More than 1 billion people—nearly one-seventh of the world’s population—suffer from intestinal worms, which can have lifelong health consequences, including weakness, anemia and adverse immunological effects. Among children, the impacts of intestinal worms are particularly acute: infections cause malnutrition, impair intellectual and cognitive development, and stunt growth. These effects undermine productivity and growth, and stymie progress toward global health and development goals. Yet intestinal worms are largely preventable and treatable, and can be managed with a few simple and inexpensive pills.
The Kenya Life Panel Study (KLPS) comprises a series of evaluations exploring the health, educational, and economic impacts of mass school-based deworming interventions in rural Kenya. Launched in the late 1990s with support from the National Institutes of Health—and later GiveWell and others—KLPS measures both the short- and long-term impacts of deworming programs, generating a robust evidence base for related interventions that has informed policy across the globe. Informed by KLPS, countries including India, Kenya, Nigeria, Ethiopia and Pakistan carry out mass deworming programs that reach hundreds of millions of children each year, and the NGO Evidence Action launched the Deworm the World Initiative as a result of initial research findings. In 2020, new CEGA evidence confirmed that ensuring widespread access to deworming treatments generates clear health and humanitarian gains, while yielding remarkably high—and sustained—economic returns to society.
In 2004, CEGA faculty co-director Ted Miguel and Nobel Laureate Michael Kremer evaluated a primary school deworming program (PSDP) and found that the program reduced school absenteeism in treatment schools by one-quarter with benefits that extended to untreated children and neighboring schools. The KLPS project has tracked and surveyed a representative sample of children that took part in this evaluation between the years of 1998-2001 to evaluate the long-term impacts of the deworming program. The most recent wave, KLPS round four, began in 2017 and had an effective respondent tracking rate of 84%. Data from this twenty year follow-up showed that individuals who received two to three additional years of childhood deworming experience an increase of 14% in consumption expenditure, 13% in hourly earnings, 9% in non-agricultural work hours, and are 9% more likely to live in urban areas. Taking these long-run outcomes and the low cost of the drugs, deworming has an annualized social internal rate of return estimate of 37%.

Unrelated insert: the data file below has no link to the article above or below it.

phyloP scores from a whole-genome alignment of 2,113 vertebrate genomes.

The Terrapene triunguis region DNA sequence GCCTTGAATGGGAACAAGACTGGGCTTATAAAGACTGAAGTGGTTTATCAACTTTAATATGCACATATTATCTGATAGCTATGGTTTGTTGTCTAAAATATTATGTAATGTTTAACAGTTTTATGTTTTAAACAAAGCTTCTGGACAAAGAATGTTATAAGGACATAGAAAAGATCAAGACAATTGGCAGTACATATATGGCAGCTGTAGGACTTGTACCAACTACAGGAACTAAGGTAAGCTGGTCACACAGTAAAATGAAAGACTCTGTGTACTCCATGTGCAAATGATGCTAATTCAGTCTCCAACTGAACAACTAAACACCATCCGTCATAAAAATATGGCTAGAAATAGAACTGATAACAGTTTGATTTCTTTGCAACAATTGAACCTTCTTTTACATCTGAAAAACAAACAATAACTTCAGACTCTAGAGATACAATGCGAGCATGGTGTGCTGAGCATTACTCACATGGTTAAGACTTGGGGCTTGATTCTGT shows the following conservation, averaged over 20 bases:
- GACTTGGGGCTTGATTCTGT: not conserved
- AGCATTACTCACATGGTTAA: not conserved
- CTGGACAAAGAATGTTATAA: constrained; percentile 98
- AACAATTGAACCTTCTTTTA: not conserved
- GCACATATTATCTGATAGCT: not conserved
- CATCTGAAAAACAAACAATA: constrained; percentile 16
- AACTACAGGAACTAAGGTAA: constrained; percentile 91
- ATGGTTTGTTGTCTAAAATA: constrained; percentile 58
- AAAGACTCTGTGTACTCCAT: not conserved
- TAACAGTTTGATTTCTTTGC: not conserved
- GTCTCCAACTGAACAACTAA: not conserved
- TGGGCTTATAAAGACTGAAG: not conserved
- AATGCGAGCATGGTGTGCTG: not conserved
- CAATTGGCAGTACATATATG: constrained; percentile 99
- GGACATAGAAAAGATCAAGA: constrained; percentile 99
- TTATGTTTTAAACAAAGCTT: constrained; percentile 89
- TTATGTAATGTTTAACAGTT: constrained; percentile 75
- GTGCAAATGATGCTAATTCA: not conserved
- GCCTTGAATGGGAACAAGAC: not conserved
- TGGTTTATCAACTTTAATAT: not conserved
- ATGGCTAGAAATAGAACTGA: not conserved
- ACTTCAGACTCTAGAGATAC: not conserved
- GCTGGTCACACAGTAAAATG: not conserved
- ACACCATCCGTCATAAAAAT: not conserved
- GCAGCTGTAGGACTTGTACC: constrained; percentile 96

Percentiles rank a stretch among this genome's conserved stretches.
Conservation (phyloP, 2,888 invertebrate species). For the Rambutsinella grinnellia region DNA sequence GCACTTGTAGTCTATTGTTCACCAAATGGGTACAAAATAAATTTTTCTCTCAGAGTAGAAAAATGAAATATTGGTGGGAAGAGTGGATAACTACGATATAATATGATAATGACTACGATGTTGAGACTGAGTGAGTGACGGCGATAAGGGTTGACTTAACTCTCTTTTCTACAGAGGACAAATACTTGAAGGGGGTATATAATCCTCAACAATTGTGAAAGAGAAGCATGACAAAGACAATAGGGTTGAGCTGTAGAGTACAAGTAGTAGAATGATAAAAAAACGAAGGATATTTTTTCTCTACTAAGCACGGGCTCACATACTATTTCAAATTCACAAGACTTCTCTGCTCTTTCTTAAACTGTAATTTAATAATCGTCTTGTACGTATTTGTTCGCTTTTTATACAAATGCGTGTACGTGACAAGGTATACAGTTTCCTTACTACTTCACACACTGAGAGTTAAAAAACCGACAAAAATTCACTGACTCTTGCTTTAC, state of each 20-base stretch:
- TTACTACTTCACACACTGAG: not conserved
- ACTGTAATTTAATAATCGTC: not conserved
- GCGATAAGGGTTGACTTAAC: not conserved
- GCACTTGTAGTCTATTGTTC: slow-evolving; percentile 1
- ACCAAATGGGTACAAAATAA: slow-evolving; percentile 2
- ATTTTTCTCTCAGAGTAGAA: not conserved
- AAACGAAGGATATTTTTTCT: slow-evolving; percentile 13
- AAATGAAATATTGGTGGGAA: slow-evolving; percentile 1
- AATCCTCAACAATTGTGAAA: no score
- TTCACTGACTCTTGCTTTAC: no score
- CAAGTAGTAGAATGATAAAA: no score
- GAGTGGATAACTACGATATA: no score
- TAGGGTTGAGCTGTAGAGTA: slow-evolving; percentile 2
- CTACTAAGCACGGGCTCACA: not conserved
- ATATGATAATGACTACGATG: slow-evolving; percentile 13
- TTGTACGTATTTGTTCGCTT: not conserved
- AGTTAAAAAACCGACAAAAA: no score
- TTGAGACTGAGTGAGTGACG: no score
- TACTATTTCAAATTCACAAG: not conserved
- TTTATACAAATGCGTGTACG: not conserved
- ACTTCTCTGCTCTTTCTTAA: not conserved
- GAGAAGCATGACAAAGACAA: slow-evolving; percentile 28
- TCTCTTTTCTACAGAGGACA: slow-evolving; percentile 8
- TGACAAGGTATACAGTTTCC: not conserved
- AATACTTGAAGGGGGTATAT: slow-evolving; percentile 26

Currently, the KLPS round four is collecting data to evaluate long-term impacts on a host of other outcomes such as education, mental health, sleep, migration, and marriage and fertility decisions. In addition, this latest round will survey children to understand the causal intergenerational effects of the parents’ treatment in early-in-life deworming interventions on cognitive and non-cognitive skills, health, and other outcomes.
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